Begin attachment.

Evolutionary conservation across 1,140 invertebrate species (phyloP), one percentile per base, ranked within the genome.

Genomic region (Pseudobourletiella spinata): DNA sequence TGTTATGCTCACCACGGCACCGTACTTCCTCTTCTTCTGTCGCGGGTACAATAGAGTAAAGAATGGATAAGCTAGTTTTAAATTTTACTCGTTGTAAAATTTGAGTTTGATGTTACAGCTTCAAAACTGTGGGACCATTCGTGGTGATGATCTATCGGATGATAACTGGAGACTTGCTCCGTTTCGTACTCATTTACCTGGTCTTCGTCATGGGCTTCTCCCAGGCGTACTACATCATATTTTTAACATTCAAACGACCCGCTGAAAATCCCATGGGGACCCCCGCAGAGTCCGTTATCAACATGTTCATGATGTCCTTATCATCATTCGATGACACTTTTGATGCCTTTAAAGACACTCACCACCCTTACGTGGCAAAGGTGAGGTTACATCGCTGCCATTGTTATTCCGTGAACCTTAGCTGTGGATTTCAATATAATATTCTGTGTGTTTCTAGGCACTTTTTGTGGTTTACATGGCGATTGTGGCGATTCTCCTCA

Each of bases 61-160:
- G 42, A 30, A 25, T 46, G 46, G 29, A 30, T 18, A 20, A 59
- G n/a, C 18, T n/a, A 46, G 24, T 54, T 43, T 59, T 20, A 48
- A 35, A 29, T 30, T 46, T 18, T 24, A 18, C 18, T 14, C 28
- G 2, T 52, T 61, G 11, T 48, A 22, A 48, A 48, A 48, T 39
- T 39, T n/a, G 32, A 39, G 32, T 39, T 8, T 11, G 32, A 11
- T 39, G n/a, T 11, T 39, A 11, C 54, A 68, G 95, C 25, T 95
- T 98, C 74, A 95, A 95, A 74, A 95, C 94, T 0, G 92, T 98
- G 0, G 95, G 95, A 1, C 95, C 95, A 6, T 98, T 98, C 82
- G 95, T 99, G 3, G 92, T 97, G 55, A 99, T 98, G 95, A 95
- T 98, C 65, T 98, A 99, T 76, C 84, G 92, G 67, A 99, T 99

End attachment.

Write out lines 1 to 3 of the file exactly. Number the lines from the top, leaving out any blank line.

Evolutionary conservation across 1,140 invertebrate species (phyloP), one percentile per base, ranked within the genome.

Genomic region (Pseudobourletiella spinata): DNA sequence TGTTATGCTCACCACGGCACCGTACTTCCTCTTCTTCTGTCGCGGGTACAATAGAGTAAAGAATGGATAAGCTAGTTTTAAATTTTACTCGTTGTAAAATTTGAGTTTGATGTTACAGCTTCAAAACTGTGGGACCATTCGTGGTGATGATCTATCGGATGATAACTGGAGACTTGCTCCGTTTCGTACTCATTTACCTGGTCTTCGTCATGGGCTTCTCCCAGGCGTACTACATCATATTTTTAACATTCAAACGACCCGCTGAAAATCCCATGGGGACCCCCGCAGAGTCCGTTATCAACATGTTCATGATGTCCTTATCATCATTCGATGACACTTTTGATGCCTTTAAAGACACTCACCACCCTTACGTGGCAAAGGTGAGGTTACATCGCTGCCATTGTTATTCCGTGAACCTTAGCTGTGGATTTCAATATAATATTCTGTGTGTTTCTAGGCACTTTTTGTGGTTTACATGGCGATTGTGGCGATTCTCCTCA

Each of bases 61-160: